Tuesday, October 24, 2006
Kennan Sheldon (Missouri-Columbia, Psychology) and Lawrence Krieger (FSU School of Law, below right) have posted Understanding the Negative Effects of Legal Education on Law Students: A Longitudinal Test and Extension of Self-Determination Theory on SSRN. Here is the abstract:
Longitudinal studies suggest that law school has a corrosive effect upon the well-being (Benjamin, et al. 1986; Sheldon & Krieger, 2004) and values and motivation (Sheldon & Krieger, 2004) of students, ostensibly because of its problematic institutional culture (McKinney, 2002; Schuwerk, 2004). In a three year study of two different law schools, we applied self-determination theory's dynamic process model of thriving (SDT; Deci & Ryan, 2000) to explain such findings. Students at both schools declined in psychological need satisfaction and well-being over the three years. However, student reports of greater perceived autonomy support by faculty predicted less radical declines in need satisfaction, which in turn predicted better well-being in the third year, and also a higher GPA, better bar exam results, and more self-determined motivation for the first job after graduation. Institution-level analyses showed that although students at both schools suffered, one school was more controlling than the other, predicting greater difficulties for its students in terms of well-being, job motivation and bar passage. Implications for SDT and for legal education are discussed.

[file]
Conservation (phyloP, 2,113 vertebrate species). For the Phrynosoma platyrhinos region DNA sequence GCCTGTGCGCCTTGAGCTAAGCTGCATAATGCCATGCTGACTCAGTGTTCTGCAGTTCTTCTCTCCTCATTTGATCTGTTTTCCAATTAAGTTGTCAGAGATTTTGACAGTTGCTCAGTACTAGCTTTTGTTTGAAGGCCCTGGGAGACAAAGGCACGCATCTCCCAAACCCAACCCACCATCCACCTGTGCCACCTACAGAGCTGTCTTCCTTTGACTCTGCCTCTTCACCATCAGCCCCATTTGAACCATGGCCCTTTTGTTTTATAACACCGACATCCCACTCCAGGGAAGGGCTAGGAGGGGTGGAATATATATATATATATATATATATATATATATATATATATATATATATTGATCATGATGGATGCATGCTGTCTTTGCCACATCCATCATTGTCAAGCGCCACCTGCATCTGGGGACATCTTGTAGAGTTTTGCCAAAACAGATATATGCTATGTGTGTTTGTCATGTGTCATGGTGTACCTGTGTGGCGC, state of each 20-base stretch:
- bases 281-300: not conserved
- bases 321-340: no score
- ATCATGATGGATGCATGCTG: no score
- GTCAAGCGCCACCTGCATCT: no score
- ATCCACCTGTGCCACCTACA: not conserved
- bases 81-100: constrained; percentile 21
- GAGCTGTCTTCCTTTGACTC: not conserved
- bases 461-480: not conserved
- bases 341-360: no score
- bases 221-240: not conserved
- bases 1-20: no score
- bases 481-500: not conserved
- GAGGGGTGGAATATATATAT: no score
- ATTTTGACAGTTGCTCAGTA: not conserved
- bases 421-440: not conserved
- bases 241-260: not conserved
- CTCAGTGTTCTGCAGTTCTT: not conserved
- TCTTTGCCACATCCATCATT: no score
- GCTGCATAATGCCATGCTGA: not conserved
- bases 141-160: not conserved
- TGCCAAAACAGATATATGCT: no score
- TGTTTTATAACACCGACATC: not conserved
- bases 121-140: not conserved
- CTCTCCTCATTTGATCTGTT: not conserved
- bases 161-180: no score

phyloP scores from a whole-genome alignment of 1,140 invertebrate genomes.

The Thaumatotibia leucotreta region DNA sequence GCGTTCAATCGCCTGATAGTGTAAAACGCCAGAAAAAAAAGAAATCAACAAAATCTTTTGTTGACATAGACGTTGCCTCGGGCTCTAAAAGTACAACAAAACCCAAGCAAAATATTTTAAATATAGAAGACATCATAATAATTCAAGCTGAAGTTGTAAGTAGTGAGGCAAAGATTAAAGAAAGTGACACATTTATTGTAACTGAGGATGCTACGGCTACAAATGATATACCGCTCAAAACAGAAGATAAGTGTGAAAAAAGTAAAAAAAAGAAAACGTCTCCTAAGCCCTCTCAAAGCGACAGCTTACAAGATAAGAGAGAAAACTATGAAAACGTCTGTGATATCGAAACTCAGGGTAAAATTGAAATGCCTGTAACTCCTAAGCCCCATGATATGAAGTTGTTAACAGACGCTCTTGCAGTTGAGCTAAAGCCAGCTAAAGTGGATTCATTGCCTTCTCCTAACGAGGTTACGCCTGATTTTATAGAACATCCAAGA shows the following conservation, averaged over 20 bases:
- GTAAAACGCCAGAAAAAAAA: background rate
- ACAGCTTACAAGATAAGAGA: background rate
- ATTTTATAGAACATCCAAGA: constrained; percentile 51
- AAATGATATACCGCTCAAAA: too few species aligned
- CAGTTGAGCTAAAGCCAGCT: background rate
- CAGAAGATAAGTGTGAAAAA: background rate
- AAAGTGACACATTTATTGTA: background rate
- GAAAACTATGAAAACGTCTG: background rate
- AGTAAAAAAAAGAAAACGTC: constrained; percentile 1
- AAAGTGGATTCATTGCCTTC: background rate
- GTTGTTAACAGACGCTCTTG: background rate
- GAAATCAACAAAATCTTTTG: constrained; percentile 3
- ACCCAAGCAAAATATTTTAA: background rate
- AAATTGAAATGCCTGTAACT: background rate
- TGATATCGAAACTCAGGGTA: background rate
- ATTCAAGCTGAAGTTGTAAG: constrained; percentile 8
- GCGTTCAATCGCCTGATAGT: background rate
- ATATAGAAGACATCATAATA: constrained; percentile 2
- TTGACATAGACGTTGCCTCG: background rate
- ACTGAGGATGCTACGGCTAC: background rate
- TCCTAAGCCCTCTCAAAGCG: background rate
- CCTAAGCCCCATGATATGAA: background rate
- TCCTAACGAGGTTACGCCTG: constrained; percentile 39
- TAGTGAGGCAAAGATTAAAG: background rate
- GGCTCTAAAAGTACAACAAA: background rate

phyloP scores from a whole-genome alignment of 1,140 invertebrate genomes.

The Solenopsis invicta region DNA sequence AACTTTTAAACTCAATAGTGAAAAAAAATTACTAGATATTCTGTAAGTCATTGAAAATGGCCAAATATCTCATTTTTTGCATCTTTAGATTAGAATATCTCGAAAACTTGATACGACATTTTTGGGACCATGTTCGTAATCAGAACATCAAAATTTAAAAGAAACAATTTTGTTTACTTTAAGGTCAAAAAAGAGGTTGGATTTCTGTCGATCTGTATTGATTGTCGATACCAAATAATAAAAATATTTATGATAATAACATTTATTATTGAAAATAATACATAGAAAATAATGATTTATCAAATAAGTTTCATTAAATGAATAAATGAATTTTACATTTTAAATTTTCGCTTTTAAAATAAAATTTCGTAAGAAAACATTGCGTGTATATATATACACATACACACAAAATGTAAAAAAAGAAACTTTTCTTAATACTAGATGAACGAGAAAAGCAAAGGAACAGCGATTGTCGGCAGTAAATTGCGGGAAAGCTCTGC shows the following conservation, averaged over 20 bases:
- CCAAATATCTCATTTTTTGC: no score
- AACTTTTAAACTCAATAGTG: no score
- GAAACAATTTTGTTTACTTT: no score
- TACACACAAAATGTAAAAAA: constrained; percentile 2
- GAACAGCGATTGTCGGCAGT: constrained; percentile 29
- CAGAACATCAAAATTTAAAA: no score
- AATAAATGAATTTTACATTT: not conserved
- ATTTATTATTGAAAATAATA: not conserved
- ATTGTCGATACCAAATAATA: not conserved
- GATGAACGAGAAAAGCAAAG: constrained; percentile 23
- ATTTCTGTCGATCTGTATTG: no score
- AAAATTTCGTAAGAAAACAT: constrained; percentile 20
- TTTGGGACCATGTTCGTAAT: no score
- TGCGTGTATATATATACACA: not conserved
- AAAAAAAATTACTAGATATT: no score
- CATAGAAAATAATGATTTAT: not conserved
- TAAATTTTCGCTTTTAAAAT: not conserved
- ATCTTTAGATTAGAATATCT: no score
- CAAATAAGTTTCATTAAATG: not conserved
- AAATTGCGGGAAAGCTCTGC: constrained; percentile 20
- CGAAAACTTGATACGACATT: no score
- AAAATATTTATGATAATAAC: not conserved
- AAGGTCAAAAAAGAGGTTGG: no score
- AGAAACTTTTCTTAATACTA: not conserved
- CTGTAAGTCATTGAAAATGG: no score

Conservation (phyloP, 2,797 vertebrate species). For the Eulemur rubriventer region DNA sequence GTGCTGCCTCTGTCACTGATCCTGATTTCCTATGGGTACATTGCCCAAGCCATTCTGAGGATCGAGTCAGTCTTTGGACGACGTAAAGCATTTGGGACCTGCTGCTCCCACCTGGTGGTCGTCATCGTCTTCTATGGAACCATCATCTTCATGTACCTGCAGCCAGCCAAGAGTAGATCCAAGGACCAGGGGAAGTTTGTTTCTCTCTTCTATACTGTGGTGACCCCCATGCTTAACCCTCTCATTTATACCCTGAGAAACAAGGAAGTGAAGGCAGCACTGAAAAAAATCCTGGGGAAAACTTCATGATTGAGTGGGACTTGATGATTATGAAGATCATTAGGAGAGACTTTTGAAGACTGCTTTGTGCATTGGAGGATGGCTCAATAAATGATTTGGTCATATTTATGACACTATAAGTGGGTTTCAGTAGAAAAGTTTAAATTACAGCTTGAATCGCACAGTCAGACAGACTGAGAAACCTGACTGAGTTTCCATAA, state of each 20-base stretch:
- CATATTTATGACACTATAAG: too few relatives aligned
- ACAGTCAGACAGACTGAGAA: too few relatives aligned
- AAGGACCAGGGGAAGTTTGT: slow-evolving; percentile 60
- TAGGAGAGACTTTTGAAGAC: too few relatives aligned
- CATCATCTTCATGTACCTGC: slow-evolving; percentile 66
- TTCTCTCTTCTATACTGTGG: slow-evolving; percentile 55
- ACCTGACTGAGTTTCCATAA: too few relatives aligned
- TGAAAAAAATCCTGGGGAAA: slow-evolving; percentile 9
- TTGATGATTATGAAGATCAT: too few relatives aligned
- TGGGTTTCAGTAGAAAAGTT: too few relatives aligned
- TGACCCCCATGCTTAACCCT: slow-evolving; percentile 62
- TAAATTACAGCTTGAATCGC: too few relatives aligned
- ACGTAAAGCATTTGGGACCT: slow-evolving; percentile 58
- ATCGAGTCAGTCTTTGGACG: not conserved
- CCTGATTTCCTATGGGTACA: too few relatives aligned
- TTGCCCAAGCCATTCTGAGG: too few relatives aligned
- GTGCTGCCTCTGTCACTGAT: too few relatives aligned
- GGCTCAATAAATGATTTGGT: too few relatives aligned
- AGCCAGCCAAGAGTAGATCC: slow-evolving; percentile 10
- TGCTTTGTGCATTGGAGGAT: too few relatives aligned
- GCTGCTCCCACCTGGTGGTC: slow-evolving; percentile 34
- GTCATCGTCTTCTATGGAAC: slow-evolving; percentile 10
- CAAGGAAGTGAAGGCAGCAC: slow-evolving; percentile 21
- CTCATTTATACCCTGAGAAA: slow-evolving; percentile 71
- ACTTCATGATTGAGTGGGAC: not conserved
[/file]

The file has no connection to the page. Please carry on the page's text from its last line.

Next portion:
Just anecdotally and not empirically, I would be highly doubtful that law students have a higher incidence of SDT's than the control group or the general population, if only for the institutional culture reasons on which the authors report. [Posted by Alan Childress]